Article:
), a light and showy garment, so
named from its saffron colour. The derivation from crocus
is undoubted (Verg. A.
: “picta croco et fulgenti murice vestis” ), and
the notion of Salmasius and others that it was from κρόκη,
the woof or weft, or κροκὺς,
the nap on cloth, is justly exploded. It is variously
described as an under-garment (χιτών
) or an
upper one (ἱμάτιον
): and Pottier (in D.
& S.) has seen in this an indication that its real place was between
the two. This is confirmed by the description of a statue of Bacchus as
wearing a long-sleeved purple χιτών,
crocota of some gauzy texture (κροκωτὸν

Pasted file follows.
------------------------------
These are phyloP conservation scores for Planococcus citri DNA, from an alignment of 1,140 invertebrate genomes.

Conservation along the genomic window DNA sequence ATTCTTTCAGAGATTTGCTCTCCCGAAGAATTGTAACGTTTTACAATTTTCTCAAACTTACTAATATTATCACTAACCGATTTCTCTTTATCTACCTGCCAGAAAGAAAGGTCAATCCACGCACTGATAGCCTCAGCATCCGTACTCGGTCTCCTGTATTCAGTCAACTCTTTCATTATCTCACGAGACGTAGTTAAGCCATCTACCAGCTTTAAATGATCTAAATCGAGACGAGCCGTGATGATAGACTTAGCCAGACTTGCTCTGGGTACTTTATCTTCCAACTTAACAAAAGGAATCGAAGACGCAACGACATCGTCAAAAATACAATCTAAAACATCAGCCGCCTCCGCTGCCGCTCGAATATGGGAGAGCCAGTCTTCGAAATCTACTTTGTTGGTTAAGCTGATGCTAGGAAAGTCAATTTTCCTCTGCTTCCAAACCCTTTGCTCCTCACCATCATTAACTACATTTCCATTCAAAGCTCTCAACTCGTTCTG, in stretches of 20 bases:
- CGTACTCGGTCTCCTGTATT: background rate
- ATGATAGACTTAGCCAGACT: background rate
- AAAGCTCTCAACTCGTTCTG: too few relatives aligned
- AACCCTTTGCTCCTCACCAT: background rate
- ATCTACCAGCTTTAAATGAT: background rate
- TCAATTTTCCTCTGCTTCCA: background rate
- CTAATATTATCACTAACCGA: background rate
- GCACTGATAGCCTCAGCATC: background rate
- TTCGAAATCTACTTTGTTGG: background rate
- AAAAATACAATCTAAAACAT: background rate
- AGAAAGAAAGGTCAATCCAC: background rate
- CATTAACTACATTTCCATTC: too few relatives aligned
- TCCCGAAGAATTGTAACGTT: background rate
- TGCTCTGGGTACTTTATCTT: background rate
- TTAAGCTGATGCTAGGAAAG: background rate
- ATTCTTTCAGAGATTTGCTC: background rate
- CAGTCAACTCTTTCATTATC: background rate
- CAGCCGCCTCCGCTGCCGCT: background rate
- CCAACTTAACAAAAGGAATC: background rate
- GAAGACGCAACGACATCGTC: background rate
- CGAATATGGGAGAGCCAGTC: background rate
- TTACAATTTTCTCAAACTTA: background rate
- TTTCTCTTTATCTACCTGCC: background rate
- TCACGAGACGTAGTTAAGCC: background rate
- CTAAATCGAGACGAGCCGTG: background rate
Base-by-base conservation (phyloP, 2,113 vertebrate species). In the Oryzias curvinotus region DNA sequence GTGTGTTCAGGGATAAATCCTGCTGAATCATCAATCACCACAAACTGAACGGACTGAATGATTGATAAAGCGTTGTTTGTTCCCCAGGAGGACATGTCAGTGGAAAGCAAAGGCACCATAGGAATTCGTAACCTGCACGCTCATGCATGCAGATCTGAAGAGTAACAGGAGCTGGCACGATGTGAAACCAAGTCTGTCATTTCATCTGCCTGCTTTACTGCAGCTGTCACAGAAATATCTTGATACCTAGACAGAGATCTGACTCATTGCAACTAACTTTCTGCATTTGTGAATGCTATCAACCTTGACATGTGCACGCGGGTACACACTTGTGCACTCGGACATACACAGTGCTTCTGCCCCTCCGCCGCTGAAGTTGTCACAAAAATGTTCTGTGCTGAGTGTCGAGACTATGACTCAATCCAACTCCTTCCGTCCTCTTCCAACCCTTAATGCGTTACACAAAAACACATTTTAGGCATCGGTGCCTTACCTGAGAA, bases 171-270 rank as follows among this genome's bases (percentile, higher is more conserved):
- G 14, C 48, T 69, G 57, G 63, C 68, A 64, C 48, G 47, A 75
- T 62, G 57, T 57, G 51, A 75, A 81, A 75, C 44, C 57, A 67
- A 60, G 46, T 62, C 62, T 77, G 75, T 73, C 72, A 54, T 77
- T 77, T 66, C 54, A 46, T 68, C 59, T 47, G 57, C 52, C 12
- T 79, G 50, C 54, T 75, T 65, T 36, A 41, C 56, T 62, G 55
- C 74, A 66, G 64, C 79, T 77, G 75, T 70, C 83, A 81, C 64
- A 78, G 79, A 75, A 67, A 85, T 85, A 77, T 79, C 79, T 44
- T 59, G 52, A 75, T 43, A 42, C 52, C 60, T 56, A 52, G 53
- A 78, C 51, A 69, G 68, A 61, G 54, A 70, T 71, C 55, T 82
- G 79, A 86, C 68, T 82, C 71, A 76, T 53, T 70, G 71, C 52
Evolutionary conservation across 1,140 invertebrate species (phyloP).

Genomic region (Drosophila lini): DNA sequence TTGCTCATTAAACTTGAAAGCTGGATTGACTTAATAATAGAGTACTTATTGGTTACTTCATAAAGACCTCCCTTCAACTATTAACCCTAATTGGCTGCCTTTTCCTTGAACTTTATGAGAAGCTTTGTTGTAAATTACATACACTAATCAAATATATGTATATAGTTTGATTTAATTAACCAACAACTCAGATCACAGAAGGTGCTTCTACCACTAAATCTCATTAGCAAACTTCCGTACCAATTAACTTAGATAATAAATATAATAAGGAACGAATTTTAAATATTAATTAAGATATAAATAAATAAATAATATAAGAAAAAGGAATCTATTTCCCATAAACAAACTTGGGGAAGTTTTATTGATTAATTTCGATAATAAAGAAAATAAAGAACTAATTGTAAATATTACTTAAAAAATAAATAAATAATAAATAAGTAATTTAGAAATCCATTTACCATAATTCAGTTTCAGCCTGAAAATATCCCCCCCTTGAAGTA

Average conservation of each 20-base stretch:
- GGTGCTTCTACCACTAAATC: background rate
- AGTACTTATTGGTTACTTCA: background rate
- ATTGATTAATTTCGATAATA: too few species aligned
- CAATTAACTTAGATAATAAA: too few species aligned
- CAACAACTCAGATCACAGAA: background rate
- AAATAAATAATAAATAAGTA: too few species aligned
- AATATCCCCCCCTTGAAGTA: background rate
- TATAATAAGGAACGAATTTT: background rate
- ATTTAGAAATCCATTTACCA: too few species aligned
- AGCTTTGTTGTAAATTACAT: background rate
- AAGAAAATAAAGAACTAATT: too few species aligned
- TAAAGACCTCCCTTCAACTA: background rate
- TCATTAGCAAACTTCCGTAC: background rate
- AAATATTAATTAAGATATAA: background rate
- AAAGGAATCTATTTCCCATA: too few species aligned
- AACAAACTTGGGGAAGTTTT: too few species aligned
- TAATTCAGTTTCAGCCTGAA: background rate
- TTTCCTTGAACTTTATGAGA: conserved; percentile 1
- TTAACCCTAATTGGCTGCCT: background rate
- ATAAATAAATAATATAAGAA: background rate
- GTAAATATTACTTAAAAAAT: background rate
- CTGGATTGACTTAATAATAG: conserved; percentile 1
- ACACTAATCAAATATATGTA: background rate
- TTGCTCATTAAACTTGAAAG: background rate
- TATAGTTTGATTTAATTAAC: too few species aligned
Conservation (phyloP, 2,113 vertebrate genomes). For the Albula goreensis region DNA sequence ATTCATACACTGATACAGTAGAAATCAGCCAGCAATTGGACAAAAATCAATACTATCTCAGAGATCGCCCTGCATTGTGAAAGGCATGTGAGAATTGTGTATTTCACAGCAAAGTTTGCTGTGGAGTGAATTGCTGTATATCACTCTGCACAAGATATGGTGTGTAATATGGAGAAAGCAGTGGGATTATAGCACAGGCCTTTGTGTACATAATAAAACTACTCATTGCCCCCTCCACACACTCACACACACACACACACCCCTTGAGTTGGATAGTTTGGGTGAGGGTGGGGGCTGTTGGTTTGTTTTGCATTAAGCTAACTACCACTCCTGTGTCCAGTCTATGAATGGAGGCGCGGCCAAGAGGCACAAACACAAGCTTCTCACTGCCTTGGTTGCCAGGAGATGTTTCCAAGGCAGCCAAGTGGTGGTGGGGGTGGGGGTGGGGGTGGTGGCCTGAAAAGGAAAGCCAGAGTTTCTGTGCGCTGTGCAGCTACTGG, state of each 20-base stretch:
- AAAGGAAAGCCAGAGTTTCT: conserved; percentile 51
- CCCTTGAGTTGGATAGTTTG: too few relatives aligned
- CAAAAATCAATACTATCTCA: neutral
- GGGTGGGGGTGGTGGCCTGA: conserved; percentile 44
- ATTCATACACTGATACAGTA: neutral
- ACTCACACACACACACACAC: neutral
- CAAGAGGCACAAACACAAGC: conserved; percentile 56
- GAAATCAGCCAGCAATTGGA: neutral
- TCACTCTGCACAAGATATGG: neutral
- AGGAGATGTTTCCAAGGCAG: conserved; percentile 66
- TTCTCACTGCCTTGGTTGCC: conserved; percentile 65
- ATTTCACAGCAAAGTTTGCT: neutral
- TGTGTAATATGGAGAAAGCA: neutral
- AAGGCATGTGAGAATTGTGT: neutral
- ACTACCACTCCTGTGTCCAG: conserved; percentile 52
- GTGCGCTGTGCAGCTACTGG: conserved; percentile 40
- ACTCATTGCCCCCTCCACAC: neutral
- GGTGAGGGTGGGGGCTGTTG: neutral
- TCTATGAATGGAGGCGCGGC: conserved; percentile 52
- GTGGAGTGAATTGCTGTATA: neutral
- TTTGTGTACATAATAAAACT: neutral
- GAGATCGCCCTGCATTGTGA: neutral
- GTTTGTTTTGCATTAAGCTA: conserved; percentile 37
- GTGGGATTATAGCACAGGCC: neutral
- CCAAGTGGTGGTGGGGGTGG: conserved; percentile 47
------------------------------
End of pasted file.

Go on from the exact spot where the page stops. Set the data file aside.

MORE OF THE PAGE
) over it, and finally a mantle or ἱμάτιον
of embroidered purple and gold (Callix. ap. Ath. 5.198
c). The crocota was probably
sleeveless, showing the sleeves of the tunic underneath. It was worn mostly
by women, especially those of light character (Aristoph. Lys. 44
138, 253, 945;
879; Pollux, 4.18, 117); and its use by men was a
mark of effeminacy (Cratin. fr. 37, Meineke; Araros, fr. 4, M.), and hence
appropriate to Bacchus (Aristoph. Frogs
). In the Latin writers it is characteristic of the priests of
Cybele (Verg. l.c.;
p. 172), but was adopted by the Roman ladies (Plaut., and Naevius ap. Non.
pp. 538, 549), and even by foppish men ([Cic.] de Har. Resp.
21.44). Yellow was a favourite colour both with Greek and Roman ladies; as
we still see in the pictures discovered at Herculaneum and Pompeii. Hence in
a skit at the endless names for feminine apparel we find calthula,
“of a marigold colour,” joined with crocotula
2.2, 49 ; the whole
passage is curious, though, according to some critics, interpolated). (Cf.
iii. pp. 223, 252.)